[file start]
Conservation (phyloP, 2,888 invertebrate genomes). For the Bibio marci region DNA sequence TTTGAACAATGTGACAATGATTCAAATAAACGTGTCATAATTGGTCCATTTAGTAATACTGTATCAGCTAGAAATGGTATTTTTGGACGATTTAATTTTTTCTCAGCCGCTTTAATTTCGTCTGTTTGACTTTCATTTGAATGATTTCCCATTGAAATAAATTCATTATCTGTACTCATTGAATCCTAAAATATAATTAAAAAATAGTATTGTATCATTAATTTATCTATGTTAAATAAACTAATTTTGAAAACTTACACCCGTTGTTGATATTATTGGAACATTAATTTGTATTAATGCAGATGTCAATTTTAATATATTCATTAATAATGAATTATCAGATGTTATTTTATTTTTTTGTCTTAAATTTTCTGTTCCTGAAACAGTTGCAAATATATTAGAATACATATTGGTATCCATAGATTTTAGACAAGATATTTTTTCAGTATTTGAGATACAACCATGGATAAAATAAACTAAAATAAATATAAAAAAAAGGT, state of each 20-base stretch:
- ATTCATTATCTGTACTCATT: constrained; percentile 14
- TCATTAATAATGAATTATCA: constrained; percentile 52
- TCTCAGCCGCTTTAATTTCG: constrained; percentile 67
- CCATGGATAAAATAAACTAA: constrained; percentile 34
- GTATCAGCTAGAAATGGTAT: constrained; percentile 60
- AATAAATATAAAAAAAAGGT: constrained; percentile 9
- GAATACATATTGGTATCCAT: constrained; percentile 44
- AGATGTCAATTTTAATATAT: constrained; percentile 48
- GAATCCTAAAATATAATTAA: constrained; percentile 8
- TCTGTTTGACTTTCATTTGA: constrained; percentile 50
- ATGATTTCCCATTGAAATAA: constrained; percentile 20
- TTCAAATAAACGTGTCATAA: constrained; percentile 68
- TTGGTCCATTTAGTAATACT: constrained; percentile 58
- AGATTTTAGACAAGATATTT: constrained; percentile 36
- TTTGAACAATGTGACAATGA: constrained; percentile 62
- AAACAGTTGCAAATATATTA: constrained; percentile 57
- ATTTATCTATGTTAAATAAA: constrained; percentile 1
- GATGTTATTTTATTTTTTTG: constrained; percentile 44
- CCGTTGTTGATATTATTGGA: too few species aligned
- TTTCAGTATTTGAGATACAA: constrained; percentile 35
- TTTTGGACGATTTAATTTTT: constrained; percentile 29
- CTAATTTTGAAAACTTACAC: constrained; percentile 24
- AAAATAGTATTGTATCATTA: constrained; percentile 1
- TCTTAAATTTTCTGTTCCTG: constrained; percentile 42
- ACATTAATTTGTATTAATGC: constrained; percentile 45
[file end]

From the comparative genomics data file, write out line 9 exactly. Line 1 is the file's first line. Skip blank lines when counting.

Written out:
- AGATGTCAATTTTAATATAT: constrained; percentile 48